- The major objectives of the study include High resolution aquifer mapping using heliborne geophysical studies, including
- Identification of Sites for artificial recharge, 3D Geophysical model, Geophysical Thematic maps at horizontal and vertical plains, Aquifer Geometry of principal aquifer with demarcation of de-saturated and saturated aquifers, Aquifer system with relatively fresh and saline zones;
- Spatial and depth wise distribution of paleochannel network if any and its linkage with aquifer system;
- Selecting suitable sites for groundwater withdrawal and water conservation through artificial or managed aquifer recharge.
- This is the first time Ministry of Jal Shakti has decided to use the state of the art technology for identification of aquifers in such a large arid/semi-arid area of the country.
- The study is likely to generate groundwater data in very short time period and will help CGWB in expeditiously finalizing the groundwater management plan in above mentioned water stressed areas.
- The findings of the study would help in formulating site specific plans for improving ground water levels in the water stressed areas and charter the road map for sustainable management of ground water resources.
JSA II: Catch the Rain” Awareness Generation Campaign
Why in News?
- National Water Mission(NWM), Ministry of Jal Shakti in collaboration with Nehru Yuva Kendra Sangathan (NYKS), Ministry of Youth Affairs & Sports launched the “JSA II: Catch the Rain” Awareness Generation Campaign.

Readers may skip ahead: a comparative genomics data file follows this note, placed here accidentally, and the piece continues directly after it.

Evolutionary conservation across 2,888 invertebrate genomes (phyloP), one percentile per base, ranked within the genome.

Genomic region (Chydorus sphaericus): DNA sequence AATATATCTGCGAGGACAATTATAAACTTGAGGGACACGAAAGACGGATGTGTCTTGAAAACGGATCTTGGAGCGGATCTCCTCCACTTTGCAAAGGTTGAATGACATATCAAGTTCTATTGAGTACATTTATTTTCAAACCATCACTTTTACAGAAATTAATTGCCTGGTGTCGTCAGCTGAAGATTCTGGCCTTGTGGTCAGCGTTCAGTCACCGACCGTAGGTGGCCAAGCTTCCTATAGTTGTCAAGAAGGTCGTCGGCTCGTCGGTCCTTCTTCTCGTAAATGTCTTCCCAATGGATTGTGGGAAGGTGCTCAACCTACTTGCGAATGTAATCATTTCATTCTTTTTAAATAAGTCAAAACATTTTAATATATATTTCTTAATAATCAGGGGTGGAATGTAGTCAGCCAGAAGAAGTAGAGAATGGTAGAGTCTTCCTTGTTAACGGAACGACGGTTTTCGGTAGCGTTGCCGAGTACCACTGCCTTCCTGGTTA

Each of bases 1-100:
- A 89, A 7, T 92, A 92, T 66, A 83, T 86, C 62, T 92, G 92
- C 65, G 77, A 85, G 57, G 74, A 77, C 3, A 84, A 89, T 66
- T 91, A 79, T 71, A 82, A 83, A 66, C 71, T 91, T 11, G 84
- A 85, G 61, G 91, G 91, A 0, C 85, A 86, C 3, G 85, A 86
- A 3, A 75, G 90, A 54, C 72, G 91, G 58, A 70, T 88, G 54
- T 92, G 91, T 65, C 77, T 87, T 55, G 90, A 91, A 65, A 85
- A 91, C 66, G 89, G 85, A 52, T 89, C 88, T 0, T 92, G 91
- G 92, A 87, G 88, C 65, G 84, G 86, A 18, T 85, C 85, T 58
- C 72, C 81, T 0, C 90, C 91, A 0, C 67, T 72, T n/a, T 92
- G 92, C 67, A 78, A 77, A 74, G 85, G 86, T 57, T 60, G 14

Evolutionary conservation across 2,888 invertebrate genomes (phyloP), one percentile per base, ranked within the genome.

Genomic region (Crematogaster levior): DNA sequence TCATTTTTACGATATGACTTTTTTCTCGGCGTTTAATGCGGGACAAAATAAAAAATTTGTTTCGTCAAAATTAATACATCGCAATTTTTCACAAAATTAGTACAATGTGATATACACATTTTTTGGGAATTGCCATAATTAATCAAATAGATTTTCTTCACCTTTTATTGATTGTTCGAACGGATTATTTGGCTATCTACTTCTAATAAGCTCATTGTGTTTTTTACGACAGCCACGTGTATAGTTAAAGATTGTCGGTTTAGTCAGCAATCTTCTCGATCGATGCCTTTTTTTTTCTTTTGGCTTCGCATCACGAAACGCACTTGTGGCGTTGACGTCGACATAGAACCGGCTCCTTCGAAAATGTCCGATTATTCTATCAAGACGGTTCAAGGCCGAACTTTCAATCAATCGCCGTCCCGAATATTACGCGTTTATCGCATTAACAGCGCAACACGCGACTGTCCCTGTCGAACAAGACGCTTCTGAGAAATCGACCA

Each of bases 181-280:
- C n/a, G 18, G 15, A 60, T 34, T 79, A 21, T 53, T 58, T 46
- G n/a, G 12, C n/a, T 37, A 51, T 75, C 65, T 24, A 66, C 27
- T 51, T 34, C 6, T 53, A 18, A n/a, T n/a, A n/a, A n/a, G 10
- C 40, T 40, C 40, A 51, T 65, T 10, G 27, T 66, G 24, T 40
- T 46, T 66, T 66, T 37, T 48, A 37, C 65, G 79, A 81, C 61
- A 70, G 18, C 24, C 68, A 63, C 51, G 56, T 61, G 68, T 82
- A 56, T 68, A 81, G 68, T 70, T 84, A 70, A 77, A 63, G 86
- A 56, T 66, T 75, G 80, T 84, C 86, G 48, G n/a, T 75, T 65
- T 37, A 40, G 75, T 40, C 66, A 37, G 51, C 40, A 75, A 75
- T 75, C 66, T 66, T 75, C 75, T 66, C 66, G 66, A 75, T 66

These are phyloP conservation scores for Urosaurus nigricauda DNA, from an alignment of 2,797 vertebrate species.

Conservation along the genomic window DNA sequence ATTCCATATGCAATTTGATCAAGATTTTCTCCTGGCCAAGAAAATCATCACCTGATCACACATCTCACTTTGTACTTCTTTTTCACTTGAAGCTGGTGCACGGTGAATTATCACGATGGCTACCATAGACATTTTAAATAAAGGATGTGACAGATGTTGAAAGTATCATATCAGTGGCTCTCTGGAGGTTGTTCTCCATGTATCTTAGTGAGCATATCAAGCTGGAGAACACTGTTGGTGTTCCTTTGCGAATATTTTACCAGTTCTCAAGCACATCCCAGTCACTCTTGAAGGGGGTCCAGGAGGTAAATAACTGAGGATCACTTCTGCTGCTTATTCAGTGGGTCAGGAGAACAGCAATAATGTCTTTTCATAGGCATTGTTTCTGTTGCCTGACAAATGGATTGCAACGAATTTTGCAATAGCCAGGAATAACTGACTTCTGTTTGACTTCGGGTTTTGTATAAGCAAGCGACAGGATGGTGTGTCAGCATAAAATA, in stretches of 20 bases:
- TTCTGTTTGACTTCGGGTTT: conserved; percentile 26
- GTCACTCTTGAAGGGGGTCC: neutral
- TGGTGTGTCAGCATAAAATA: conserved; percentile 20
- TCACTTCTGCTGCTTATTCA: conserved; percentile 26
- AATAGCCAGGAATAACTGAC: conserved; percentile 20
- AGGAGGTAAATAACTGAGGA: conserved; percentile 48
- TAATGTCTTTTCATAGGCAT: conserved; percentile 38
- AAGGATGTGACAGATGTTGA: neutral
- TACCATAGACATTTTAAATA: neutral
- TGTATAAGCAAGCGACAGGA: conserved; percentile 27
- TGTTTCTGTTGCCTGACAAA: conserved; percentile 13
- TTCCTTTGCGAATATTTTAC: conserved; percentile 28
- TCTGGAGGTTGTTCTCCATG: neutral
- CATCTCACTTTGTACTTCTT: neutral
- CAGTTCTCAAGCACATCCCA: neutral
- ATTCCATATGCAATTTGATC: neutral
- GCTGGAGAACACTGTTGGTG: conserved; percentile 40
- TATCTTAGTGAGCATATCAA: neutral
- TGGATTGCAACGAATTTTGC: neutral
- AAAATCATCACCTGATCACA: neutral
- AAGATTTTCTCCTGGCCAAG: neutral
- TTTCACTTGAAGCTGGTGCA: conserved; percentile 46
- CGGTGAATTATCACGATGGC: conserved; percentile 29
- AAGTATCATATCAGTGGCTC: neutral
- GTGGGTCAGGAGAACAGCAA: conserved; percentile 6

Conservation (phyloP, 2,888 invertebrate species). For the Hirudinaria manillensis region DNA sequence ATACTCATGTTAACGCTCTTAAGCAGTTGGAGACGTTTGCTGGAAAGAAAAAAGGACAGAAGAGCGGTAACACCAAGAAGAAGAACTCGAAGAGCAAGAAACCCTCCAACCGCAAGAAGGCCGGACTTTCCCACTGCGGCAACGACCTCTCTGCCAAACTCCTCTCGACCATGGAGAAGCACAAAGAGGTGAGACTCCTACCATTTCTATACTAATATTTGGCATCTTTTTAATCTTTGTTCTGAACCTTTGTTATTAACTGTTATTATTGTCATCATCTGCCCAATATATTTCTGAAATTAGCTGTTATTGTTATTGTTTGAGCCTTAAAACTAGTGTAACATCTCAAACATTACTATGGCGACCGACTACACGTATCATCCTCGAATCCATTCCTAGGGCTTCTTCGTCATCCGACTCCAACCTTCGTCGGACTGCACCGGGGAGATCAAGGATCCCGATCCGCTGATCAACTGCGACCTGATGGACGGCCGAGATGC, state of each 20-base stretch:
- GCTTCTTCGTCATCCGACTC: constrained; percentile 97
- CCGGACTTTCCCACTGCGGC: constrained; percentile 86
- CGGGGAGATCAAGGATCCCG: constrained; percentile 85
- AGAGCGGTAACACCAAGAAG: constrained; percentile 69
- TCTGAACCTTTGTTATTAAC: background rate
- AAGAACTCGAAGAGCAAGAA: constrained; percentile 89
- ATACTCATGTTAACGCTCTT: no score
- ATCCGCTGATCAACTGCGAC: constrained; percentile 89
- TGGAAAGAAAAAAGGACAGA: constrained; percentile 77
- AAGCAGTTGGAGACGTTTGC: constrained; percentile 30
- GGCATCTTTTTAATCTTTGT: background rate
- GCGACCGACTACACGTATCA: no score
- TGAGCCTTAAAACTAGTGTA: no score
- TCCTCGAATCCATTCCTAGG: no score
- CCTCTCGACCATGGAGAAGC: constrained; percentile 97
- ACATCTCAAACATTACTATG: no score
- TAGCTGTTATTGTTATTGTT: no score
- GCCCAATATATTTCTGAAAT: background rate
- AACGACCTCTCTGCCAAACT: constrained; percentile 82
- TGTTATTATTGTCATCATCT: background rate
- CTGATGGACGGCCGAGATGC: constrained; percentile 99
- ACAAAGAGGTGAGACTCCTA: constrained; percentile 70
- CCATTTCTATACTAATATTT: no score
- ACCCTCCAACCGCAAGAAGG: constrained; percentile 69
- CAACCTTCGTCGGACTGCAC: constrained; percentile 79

- As a preparatory phase of JSA-II, the Ministry has involved Nehru Yuva Kendra Sangthan (NYKS) for undertaking ‘Catch the Rain’ awareness campaign to cover 623 districts.
- The awareness generation phase of campaign will run from mid-December 2020 to March 2021.
- NWM has launched a campaign Catch the rain” with tag line “catch the rain, where it falls, when it falls” in order to nudge all stake-holders to create Rain Water Harvesting Structures (RWHS) suitable to the climatic conditions and sub-soil strata to store rain water as rains falling in the four/five months of monsoon are the only source of water for most parts of the country.
Electricity (Rights of Consumers) Rules, 2020
- Consumers across the country will now have the right to a minimum standard of service for supply of electricity.
- This will also include the right to round-the-clock electricity supplies, unless stated otherwise for a specific category, such as an agricultural connection.
- Power distribution companies (discoms) across the country are monopolies — whether government or private — and the consumer has no alternative.
- Therefore, it was necessary that consumer rights be laid down in rules and a system for enforcement of these rights be put in place.
- These rules provide for rights of consumers and obligations of distribution licensees, release of new connection and modification in existing connection, metering arrangement, billing and payment, among others.
- An automatic compensation mechanism will be put in place. It will include no supply to a consumer beyond a particular duration and certain number of interruptions in supply, which will be specified by the regulatory commission.
- A new connection has to be given within a maximum time period of seven days in metro cities, 15 days in other municipal areas, and 30 days in rural areas.
- Electricity is a concurrent subject and the Centre has the power to make rules that have to be enforced by all. These rights have been notified.
- These rules are based on the draft issued in September this year.
- The rules recognise consumer as a prosumer as well, where prosumers will maintain consumer status and have the same rights as a general consumer.